This article is about whaling; written by a retired skipper of a fishing vessel. There are only about ten countries in the world who still hunt whales for food. Norway is one of them, although they usually only catch around half of their quota. There are also those who actively campaign against the practice of whaling. For his part, this skipper has constantly been aware that there are two sides to every story. This article is historical and is recalled in order to make us think about this issue.
Having fished in Norwegian waters for a large part of my fishing life, we often came into contact with Norwegian fishermen and also with their very efficient Coast Guard, the Kystvakten. The fishermen rarely spoke at sea unless they had to, but they were never a problem. The Kystvakten however had a way of making you feel anxious when they came on board, even though you knew you had committed no offence. It may have been because they were the maritime military part of the Royal Norwegian Navy and very official. Never too friendly, simply super-efficient, and when they were finished checking your gear, your catch and your logbook, before the officer in charge left he would shake your hand, and say “Well done skipper, thank you”, and that’s when you breathed a huge sigh of relief. Strict but fair. But you also knew you could be boarded by the same vessel the following trip.
The Kystvakten’s responsibility encompasses fisheries inspection, customs enforcement, border control, search and rescue, shipping inspection, environmental protection and law enforcement, and an event relating to the latter two over 30 years ago, has continued to pray on this skipper’s mind to this day.
On one trip, in the late 1980s, we were fishing in an area called the East Boulders, about 60 miles from the Norwegian coast, when we heard Norwegian and English voices. A Norwegian boat had caught a whale and a marine conservation vessel, ‘Spoiler’, had been harassing the fishermen for some time and managed to cut their gear and free the whale, although it was trailing about a mile of line behind it. The skipper had called ashore to his office, who had contacted the Kystvakten and they arrived on the scene.
They ordered the ‘Spoiler’ to stop engines as they would be sending across a boarding party. Negotiations took place for about an hour and the conservation vessel was ordered to make for Stavanger. Her skipper said they could not comply as they had disabled their engines. The captain of the Kystvakten ship immediately sent across another two boarding parties, fully armed and took control of the ‘Spoiler’, rigged up a tow line and made for Stavanger.
Stavanger has two harbours, one further east near the town centre where the Port Control office is situated, and the other used mainly for merchant shipping and oil related work, to the west side.
The rest of the events were told to me by my agent in Egersund a few weeks later:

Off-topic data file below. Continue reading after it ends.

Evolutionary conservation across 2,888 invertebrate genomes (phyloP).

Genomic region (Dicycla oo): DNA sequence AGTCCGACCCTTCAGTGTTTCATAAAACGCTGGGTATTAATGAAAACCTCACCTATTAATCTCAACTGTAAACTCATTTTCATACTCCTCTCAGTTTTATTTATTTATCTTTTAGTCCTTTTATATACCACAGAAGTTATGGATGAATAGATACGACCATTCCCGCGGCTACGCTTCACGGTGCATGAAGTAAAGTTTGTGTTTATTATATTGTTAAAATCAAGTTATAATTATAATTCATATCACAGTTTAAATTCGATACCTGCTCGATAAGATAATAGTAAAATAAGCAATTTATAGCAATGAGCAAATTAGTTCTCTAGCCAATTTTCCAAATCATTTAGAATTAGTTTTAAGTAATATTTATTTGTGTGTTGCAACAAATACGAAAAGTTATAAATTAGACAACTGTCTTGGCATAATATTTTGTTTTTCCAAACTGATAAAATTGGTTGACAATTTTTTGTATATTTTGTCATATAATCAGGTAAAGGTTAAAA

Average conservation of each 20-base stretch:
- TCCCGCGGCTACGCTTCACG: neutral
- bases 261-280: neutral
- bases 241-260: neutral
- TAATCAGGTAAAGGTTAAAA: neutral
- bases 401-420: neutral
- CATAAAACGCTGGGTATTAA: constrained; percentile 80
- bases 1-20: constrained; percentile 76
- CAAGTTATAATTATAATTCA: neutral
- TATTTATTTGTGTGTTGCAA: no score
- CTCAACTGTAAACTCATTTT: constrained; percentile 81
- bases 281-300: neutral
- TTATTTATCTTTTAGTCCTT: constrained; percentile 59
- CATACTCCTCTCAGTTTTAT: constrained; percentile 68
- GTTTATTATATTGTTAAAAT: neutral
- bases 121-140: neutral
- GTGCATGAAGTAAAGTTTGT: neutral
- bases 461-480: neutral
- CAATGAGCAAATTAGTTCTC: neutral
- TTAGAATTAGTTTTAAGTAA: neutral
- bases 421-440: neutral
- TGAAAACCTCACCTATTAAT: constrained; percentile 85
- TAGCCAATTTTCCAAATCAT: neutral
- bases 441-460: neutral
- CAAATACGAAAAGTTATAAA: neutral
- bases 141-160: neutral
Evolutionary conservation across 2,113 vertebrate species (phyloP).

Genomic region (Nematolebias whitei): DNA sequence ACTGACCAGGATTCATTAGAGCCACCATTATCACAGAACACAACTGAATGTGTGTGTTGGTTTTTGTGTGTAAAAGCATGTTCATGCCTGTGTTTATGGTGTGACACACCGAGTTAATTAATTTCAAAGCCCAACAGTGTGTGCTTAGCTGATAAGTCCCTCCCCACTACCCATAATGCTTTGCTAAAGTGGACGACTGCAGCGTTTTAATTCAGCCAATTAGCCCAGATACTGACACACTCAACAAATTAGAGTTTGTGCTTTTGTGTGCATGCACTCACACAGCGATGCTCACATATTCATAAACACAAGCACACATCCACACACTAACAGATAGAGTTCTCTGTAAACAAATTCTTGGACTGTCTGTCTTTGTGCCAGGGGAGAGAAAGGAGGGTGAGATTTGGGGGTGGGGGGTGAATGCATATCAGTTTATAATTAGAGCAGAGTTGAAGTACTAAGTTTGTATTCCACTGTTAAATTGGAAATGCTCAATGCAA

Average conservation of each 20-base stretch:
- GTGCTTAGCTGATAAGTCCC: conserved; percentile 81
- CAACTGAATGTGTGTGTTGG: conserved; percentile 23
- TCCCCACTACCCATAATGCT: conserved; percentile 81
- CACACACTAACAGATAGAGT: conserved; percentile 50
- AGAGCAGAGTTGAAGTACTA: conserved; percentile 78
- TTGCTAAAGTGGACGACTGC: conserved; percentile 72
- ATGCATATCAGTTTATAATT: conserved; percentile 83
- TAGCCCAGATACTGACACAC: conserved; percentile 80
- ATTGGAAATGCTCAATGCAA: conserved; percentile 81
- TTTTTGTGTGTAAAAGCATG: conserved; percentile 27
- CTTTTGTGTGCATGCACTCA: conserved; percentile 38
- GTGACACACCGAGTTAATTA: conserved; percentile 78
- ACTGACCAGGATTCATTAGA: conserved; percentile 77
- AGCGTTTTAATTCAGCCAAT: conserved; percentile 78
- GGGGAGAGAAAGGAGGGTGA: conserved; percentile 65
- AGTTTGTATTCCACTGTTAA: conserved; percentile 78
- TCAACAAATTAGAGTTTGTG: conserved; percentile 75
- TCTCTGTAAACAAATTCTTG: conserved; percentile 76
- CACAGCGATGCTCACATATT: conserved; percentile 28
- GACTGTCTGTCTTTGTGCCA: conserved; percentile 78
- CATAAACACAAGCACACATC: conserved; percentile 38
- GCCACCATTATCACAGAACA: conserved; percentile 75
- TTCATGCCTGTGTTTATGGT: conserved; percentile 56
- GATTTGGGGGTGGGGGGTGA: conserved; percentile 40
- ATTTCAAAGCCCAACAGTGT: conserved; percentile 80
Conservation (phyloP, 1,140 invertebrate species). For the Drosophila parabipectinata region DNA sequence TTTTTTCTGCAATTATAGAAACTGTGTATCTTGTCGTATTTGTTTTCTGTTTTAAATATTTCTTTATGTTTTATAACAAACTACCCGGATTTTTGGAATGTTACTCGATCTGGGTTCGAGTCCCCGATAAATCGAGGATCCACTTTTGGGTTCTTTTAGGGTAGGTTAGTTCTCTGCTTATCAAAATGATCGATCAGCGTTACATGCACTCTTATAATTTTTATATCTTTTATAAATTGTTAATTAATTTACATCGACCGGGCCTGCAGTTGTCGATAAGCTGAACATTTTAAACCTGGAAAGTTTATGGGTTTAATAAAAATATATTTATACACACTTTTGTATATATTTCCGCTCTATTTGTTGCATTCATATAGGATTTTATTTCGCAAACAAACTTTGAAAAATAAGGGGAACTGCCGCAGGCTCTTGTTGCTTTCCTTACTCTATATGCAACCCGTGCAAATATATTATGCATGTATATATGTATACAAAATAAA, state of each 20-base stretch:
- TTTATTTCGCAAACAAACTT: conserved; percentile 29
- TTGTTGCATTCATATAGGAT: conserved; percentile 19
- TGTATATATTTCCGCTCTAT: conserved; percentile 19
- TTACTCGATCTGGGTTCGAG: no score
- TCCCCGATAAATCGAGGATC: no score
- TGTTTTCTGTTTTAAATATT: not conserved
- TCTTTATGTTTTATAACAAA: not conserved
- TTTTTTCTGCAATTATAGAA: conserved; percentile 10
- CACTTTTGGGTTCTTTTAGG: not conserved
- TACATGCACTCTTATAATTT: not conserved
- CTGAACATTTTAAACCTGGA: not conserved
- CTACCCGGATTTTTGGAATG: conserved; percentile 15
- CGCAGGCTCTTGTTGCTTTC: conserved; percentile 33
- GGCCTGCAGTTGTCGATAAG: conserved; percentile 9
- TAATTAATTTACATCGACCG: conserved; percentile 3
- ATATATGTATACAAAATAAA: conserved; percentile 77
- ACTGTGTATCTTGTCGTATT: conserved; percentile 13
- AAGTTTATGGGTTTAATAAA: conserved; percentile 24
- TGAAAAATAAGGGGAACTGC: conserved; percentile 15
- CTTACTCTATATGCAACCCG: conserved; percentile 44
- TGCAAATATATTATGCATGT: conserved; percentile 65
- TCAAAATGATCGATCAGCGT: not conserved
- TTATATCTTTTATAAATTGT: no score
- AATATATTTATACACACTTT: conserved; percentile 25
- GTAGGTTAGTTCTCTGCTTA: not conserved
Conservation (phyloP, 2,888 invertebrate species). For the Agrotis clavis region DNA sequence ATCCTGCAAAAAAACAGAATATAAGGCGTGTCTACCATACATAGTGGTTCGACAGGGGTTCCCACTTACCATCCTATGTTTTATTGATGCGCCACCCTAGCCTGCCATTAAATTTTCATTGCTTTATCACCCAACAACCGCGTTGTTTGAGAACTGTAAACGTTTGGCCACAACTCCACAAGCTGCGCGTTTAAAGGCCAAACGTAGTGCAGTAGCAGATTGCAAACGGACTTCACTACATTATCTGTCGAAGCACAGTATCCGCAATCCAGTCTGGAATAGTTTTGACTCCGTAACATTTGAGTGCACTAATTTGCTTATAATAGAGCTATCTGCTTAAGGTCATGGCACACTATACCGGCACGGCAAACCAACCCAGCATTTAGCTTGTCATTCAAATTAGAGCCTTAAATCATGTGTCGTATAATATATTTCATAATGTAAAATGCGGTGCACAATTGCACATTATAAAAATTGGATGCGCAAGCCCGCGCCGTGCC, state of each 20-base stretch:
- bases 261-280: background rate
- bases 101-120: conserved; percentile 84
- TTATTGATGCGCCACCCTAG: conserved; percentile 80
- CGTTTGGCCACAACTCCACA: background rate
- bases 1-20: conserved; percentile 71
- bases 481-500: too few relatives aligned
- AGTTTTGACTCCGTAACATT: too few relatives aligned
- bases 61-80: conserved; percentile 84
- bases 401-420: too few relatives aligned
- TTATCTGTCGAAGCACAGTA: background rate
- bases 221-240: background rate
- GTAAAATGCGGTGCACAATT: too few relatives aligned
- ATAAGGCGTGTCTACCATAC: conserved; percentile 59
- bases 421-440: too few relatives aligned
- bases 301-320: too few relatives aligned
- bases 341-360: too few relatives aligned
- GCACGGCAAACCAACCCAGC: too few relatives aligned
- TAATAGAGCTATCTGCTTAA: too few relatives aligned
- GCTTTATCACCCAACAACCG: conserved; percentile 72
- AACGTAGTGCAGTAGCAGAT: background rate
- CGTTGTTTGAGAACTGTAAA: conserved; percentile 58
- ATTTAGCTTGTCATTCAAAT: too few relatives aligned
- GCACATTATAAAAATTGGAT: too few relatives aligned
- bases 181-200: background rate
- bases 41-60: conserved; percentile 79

During the tow, the Kystvakten Captain was in constant radio contact with Norwegian authorities and it was decided to take the ‘Spoiler’ to a berth near the Port Control. Prior to this decision and before being relieved of his command, the skipper of the conservation vessel radioed ashore to his headquarters informing them that they had been arrested and were being taken in tow to Stavanger. The publicity process was set in train with the media being informed of the events and where they would be berthing. For them, this was a story of major import.
The next morning, all media groups were directed to the Port Control area. The road to the west harbour had been blocked off by police the night before, and the ‘Spoiler’ was towed to a quiet berth there in the darkness of the early hours. No massive publicity, no journalist interviews, only a twenty-four-hour armed guard around the vessel until a substantial fine had been paid, and she was released a few days later.
Reflecting on the above events and always trying to be fair minded, I tend to think the conservationists do have a point to their actions, but there are other times when I think that these actions are not going to help what is a more complicated situation than they perhaps first thought. During the conversation that took place between the ‘Spoiler’ and the Kystvakten prior to the tow, I was struck by a comment from the Norwegian captain.
“You have illegally damaged gear belonging to a Norwegian fisherman in Norwegian waters. You have cut away a whale with a large amount of line trailing behind it, and it is unlikely it will survive for long. This fishing boat has a legal right to catch his quota of whales, and he will now repair his gear and continue to fish. Which means because of your actions today, he will look for another whale, legally. Your actions have killed two whales instead of one.”
A Thoughtful Skipper.
Currently listening to: Letter to You by Bruce Springsteen.